Japan might consider introducing national emissions trading as part of a set of measures it intends to put together by early next year to tackle climate change.
The government is to compile a climate change plan to fulfill its pledge to reduce emissions by 26 percent by 2030 from 2013 levels, according to a statement issued yesterday. The pledge was made earlier this year to the UN.
Two government panels — one set up by the Japanese Ministry of Economy, Trade and Industry, and another by the Japanese Ministry of the Environment — are to discuss the plan’s details, according to the statement.
A preliminary draft, released yesterday, proposed Japan should promote efforts to bring about a “green economy” and financially support actions to cut emissions.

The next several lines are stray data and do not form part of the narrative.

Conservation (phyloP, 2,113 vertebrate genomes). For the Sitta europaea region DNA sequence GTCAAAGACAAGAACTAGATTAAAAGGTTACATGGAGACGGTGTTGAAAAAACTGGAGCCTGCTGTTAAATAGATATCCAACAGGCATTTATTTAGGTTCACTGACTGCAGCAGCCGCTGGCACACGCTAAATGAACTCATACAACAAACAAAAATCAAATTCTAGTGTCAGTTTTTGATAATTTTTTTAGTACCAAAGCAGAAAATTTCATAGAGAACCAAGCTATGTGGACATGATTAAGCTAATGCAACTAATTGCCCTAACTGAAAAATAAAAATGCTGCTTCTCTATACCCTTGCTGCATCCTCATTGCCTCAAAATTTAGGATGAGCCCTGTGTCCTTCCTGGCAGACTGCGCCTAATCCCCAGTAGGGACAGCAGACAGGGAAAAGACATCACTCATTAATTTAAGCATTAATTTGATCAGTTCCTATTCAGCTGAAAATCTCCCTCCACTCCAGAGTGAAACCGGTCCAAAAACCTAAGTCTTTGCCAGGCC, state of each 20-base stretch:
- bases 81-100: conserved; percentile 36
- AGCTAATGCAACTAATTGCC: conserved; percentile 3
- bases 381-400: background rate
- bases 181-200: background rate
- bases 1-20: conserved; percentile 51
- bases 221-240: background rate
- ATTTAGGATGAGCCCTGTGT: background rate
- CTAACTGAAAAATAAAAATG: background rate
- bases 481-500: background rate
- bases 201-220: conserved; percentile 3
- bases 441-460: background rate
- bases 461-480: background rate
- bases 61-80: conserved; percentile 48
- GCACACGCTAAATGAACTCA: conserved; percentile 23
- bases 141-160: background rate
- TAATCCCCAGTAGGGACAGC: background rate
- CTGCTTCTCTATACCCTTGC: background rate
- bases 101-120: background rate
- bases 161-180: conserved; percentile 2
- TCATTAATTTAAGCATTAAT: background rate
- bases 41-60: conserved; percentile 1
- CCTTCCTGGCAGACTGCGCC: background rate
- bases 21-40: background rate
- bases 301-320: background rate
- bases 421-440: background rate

It also commits to “carefully consider” national emissions trading, while closely examining any possible burden placed on domestic industries and employment as it takes account of trends in emissions trading overseas.
One Ministry of Economy, Trade and Industry panel member said he opposes including national emissions trading in the government plan.
“At this point, there is little reason to position national emissions trading as an effective candidate,” Taishi Sugiyama, a senior researcher for the Central Research Institute of Electric Power Industry, said in a statement.
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